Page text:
Rod cells are located across the retina except at the centre of the fovea. The density of rod cells increases as you move away from the fovea, reaching a peak and declining again towards the periphery. Rod vision provides high sensitivity to light, but with relatively low spatial discrimination and no ability to distinguish different wavelengths of light. This is why they are not capable of detecting different colours. Compared to cone cells, rods have poor visual acuity, or ability to distinguish fine detail.
|Present at fovea
|Achromatic (one type)
Cones are conical shaped cells that operate best in high intensity lighting (photopic) and are responsible for the perception of colour. There are far fewer cone cells in the human retina compared to rod cells, numbering approximately 4.6 million. Cone outer segments are generally shorter than that of rods and, as their name implies, are often conical. As is the case of rod cells, the inner segment of the cone cells have an outer mitochondria-rich part and an inner part containing endoplasmic reticulum.
|Present at fovea
|3 types: L, S, M
|Chromatic: Red, green, blue
The structure of the cone cell varies across the retina, and is highly modified towards the fovea compared to those located more peripherally. There are 3 different types of cone cells: L type, S type, and M type. Cones are located throughout the entire retina, but are localised around the fovea. Cone density is higher in the nasal retina compared to the temporal retina, and slightly higher inferiorly than superiorly. The three different opsins located in the cone cells account for their ability to detect different wavelengths of light, producing colour vision. These three opsins are sometimes classified as red (L-cone), blue (S-cone), and green (M-cone). The dense packing of cones at the fovea allows maximal resolution.
If you want to cement your knowledge about rods and cons and integrate it within the structure of the retina, practice the following quizzes.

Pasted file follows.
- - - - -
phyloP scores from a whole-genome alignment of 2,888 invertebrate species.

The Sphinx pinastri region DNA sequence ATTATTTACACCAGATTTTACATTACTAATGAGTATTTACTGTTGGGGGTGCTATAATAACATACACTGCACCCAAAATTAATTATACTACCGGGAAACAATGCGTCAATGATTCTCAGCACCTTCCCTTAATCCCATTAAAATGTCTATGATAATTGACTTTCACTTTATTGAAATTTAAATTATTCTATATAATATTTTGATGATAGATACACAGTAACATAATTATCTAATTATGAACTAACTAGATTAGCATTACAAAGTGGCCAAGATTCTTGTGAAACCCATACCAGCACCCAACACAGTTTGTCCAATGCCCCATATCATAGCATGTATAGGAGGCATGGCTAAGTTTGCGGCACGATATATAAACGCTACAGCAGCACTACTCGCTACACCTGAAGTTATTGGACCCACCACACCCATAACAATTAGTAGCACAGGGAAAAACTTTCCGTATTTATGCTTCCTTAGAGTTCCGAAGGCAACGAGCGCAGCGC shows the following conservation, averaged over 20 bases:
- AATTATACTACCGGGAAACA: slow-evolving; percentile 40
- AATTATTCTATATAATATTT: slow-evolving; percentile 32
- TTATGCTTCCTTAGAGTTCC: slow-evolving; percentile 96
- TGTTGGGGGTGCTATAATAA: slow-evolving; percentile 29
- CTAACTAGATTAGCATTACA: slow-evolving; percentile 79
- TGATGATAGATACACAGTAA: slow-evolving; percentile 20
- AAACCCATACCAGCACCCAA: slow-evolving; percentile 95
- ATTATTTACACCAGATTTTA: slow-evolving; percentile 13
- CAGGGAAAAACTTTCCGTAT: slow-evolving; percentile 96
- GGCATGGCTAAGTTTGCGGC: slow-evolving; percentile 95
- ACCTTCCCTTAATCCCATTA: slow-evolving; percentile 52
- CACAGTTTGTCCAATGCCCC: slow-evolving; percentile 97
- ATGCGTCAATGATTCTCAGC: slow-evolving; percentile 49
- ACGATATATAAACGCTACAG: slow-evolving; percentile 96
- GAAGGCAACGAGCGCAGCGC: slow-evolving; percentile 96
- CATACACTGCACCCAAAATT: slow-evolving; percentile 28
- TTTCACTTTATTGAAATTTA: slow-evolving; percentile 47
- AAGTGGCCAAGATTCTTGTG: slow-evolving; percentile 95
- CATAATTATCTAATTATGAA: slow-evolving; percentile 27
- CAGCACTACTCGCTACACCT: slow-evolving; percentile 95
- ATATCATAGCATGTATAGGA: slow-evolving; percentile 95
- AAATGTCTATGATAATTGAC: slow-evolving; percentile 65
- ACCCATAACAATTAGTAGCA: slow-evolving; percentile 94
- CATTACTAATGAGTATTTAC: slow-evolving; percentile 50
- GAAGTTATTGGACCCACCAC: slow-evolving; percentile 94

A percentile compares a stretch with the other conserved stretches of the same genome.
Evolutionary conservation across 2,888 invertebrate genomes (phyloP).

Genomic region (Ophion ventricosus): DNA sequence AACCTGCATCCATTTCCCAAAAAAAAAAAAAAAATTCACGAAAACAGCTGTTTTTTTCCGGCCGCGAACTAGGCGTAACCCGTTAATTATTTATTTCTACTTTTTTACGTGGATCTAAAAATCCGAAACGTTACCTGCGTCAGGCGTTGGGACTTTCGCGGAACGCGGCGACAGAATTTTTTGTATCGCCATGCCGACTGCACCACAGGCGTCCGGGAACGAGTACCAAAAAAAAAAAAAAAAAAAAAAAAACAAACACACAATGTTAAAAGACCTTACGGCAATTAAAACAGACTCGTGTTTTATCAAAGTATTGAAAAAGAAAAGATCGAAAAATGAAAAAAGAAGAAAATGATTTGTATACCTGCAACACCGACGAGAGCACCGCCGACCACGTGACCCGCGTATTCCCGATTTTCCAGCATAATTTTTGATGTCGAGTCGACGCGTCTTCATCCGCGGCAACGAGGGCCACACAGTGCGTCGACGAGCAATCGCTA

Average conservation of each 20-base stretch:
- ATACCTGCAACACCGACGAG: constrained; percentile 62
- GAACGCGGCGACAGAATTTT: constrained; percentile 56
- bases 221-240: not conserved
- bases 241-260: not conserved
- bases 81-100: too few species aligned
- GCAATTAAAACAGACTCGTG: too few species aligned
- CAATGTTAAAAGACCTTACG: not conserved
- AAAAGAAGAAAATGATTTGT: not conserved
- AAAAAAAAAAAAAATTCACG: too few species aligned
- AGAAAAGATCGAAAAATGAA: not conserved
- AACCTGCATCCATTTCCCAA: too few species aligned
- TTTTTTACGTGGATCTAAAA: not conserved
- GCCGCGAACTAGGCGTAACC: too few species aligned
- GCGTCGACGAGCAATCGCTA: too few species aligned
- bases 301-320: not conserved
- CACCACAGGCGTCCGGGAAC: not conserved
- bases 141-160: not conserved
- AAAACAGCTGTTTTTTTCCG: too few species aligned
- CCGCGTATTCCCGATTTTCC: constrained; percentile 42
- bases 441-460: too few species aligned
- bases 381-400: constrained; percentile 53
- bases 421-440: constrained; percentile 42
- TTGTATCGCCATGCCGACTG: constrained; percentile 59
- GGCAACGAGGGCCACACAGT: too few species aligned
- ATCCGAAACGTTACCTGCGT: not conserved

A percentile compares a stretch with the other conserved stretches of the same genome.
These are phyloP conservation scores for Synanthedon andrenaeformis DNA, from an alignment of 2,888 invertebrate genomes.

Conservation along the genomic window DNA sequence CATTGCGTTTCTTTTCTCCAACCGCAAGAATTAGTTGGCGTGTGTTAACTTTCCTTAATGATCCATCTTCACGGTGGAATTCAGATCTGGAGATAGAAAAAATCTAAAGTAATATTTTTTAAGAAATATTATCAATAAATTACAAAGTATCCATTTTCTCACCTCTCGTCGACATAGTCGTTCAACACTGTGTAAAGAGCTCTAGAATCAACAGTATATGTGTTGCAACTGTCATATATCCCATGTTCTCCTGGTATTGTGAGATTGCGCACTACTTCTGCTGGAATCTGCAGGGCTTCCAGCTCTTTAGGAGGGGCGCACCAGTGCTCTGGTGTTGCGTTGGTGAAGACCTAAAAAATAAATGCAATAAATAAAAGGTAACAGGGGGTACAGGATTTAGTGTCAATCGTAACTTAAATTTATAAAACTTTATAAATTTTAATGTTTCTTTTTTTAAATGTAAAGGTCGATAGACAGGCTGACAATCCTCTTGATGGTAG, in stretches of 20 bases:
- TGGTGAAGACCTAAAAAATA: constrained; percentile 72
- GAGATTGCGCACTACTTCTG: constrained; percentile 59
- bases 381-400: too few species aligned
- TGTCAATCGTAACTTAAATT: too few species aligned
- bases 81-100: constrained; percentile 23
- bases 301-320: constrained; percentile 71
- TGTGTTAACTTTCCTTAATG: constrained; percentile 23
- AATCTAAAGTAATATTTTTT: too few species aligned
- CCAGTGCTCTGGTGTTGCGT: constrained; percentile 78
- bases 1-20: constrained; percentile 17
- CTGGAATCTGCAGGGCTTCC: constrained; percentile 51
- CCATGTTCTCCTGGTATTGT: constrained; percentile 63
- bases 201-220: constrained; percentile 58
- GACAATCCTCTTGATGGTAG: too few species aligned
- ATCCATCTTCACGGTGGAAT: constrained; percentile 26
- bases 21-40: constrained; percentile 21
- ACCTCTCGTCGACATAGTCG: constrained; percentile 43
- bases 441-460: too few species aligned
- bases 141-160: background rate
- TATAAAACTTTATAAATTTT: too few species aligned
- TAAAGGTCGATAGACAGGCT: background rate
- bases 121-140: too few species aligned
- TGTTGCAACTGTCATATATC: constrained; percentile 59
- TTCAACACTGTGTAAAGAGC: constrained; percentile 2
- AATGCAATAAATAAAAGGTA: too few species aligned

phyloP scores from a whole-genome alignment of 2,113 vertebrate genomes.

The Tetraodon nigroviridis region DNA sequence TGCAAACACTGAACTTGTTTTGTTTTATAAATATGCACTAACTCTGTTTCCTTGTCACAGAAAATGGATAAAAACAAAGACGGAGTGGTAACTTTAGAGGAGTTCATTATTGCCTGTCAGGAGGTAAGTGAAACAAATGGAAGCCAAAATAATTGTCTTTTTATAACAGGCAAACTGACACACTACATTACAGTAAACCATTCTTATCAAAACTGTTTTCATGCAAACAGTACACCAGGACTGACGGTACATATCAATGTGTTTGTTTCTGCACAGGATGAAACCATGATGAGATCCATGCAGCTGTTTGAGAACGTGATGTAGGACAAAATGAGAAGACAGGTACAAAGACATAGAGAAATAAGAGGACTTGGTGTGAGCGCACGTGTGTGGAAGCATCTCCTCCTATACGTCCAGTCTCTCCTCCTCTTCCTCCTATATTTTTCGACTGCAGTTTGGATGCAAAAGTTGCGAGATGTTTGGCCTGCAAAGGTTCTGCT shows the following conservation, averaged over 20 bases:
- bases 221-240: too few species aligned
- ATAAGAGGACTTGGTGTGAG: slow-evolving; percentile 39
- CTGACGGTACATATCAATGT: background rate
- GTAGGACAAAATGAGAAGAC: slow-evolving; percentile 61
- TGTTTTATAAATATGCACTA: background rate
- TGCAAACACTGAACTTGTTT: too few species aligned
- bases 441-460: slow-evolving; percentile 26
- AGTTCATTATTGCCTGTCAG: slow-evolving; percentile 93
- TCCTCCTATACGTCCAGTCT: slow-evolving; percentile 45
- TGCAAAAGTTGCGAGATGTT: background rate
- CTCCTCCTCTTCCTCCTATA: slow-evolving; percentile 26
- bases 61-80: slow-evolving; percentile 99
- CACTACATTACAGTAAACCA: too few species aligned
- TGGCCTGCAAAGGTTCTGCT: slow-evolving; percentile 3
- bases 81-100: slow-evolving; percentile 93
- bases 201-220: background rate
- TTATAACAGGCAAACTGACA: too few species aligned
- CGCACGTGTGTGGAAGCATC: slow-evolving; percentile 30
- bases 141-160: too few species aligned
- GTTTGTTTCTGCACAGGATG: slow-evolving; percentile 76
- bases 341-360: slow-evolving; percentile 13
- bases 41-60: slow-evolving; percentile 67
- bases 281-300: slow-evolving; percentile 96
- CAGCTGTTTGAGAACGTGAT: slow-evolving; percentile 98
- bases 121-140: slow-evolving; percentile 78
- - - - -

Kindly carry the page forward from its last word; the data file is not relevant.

Photoreceptor degeneration is a loss of rods and cones in the retina, which can lead to visual impairment or entire loss of vision. Loss of photoreceptor cells is a major contributor to conditions such as macular degeneration and retinitis pigmentosa.
Macular degeneration is often an age related disease in which the photoreceptor cells in the macula are disrupted, resulting in visual defects. Central vision, responsible for high resolution visual to distinguish fine detail, is mostly affected. Macular degeneration can be wet or dry: dry macular degeneration is a slow onset of the disease where gradual loss of central vision occurs. Wet macular degeneration is a neovascular type of the disease that occurs as a result of an abnormal blood vessel in the eye. Symptoms generally consist of an array of visual disruptions, with slower, gradual onset of symptoms in dry macular degeneration. There is currently no treatment for dry macular degeneration, but wet macular degeneration can be treated by a number of pharmacological and surgical methods.
Retinitis pigmentosa is an inherited disease of the retina which is caused by photoreceptor loss and deposition of retinal photopigments across the retina. Typical symptoms of the disease occur due to the loss of both rod and cone photoreceptor cells. These include initial night blindness followed by progressive loss of peripheral vision (causing tunnel vision), photophobia, and eventual vision loss in the long term. There is currently no cure for retinitis pigmentosa, but there is a focus on the delaying of symptom onset by intake of certain supplements such as Vitamin A. In 2011, the Argus II retinal prosthesis or the ‘bionic eye’ became the first approved solution for retinitis pigmentosa, but is only available in a handful of countries.